Gilliland and Rivera acknowledge that one court opinion has included administrative proceedings in its definition of “action.” Division One of the Fourth District, in Best v. California Apprenticeship Council (1987) 193 Cal.App.3d 1448, 1456-1458, 240 Cal.Rptr. 1 (Best), stated that “action” encompasses nonjudicial actions. However, we are not aware of any court that has followed this interpretation. Moreover, this same division of the Fourth District subsequently stated in Ciani that the definition of “action” in Best could be considered dictum and was not shared by the dissent in Best or the view of the Ciani court. (Ciani, supra, 25 Cal.App.4th at pp. 575-576 & fn. 10, 30 Cal.Rptr.2d 581.)
The Board not only cites the Best opinion, but adds that it has the authority to impose a penalty as long as its decision is subject to judicial review. The Board has both judicial and legislative power. (McHugh v. Santa Monica Rent Control Bd. (1989) 49 Cal.3d 348, 362, 261 Cal.Rptr. 318, 777 P.2d 91 (McHugh).) Similarly, the Legislature reviewed the APA in 1995 to make the new APA, which became operative on July 1, 1997, broader in the respect that it vested administrative agencies with greater power to adjudicate matters within their regulatory function.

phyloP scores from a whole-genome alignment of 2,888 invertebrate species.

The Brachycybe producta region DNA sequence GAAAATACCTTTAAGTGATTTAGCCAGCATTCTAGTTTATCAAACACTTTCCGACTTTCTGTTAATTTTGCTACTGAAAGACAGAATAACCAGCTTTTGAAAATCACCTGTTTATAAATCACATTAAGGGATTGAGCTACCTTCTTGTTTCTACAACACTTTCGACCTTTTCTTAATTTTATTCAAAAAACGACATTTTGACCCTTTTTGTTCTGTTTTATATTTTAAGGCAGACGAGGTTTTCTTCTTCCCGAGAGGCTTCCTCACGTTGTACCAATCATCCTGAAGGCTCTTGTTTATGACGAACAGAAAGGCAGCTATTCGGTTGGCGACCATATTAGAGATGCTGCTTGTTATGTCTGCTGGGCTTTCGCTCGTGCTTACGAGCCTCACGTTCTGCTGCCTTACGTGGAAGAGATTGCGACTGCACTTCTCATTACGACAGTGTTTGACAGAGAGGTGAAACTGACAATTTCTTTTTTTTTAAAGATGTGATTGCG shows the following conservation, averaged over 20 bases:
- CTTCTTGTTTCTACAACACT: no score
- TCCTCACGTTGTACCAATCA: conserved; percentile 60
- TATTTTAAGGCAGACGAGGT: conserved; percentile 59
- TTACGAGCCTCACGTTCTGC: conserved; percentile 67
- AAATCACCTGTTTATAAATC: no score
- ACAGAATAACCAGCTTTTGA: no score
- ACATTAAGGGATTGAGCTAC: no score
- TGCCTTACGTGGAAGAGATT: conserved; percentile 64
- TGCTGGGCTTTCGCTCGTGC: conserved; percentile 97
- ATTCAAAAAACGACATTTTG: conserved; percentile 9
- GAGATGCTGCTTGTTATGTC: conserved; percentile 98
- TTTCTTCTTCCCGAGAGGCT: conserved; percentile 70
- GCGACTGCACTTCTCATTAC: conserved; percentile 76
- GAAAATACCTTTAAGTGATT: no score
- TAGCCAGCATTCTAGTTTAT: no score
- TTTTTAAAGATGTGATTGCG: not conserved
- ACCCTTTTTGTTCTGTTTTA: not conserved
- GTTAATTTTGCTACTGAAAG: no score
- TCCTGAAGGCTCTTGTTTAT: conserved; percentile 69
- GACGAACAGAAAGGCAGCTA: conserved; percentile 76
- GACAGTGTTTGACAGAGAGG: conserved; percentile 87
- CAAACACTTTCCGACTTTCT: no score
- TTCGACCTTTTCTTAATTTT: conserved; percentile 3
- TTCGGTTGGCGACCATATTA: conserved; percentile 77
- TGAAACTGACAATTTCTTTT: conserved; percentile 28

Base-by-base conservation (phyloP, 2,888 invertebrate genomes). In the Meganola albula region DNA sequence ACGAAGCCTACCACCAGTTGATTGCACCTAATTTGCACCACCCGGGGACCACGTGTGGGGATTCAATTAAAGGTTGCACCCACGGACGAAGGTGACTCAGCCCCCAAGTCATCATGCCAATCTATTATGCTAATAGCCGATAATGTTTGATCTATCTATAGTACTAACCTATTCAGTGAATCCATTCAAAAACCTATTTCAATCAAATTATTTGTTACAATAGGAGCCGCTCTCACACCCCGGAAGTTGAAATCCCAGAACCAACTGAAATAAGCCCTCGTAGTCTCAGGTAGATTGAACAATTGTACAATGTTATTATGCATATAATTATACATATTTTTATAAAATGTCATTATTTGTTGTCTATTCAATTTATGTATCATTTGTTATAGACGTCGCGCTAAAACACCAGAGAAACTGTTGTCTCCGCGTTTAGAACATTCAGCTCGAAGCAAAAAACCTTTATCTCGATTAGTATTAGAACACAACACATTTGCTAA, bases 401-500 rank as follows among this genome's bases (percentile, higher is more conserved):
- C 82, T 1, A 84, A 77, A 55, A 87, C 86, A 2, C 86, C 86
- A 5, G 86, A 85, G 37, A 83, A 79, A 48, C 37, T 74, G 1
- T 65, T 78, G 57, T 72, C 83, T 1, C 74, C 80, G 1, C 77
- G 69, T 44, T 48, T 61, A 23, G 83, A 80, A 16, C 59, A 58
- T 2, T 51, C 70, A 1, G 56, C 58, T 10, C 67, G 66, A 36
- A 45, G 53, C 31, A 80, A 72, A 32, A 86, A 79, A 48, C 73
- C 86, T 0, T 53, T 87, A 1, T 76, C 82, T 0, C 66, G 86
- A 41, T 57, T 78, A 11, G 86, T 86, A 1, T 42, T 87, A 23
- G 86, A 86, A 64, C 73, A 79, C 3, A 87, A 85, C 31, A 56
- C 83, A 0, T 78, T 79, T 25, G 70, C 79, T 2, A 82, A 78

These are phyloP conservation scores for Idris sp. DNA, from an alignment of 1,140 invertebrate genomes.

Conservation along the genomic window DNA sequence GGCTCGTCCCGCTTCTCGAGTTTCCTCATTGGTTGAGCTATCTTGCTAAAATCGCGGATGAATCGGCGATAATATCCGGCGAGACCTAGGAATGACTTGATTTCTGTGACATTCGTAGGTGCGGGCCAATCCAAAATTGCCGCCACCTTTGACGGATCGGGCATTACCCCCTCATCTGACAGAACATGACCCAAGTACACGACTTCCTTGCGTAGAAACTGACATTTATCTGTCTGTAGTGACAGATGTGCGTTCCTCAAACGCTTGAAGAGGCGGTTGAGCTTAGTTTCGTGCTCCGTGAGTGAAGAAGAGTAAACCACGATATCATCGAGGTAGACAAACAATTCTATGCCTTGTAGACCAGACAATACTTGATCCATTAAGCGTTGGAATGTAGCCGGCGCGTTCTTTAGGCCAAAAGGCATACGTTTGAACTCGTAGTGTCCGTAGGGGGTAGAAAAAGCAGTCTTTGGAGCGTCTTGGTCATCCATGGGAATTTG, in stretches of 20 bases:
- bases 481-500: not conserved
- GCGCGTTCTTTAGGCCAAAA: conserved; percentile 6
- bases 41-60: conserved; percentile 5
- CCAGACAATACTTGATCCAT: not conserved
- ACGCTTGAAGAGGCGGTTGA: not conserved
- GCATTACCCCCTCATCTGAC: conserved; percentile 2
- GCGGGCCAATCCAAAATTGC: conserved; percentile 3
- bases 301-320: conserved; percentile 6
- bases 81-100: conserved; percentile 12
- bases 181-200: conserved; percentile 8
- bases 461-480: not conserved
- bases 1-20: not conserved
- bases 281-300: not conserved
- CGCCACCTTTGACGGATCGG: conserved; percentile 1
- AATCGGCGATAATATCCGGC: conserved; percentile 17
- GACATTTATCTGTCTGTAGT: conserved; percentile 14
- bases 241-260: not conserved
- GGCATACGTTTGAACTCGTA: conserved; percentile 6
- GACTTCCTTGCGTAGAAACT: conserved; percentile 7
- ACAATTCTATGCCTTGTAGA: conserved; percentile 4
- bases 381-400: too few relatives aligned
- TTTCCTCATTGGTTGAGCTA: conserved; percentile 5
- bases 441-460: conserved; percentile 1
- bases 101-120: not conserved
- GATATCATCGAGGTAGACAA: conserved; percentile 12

The Board points out that it is a state agency within the Department of Consumer Affairs (§ 2001) and it is charged with the duty to protect the public against incompetent, impaired, or negligent physicians. In 1987, the Legislature enacted section 805, requiring specified hospital personnel to file a report with the Board when the hospital takes adverse actions against a physician's staff privileges. Section 805, subdivision (b)(3) requires that the specified hospital personnel file the report within 15 days after the effective date of the denial, termination, restriction, resignation or leave of absence. Similarly, this provision mandates that the report shall be filed within 15 days following the imposition of summary suspension of staff privileges, membership, or employment, if the summary suspension remains in effect for a period in excess of 14 days. The failure to file is punishable by a civil penalty not to exceed five thousand dollars per violation, which is to be paid to the Board. (§ 805, subd. (h).)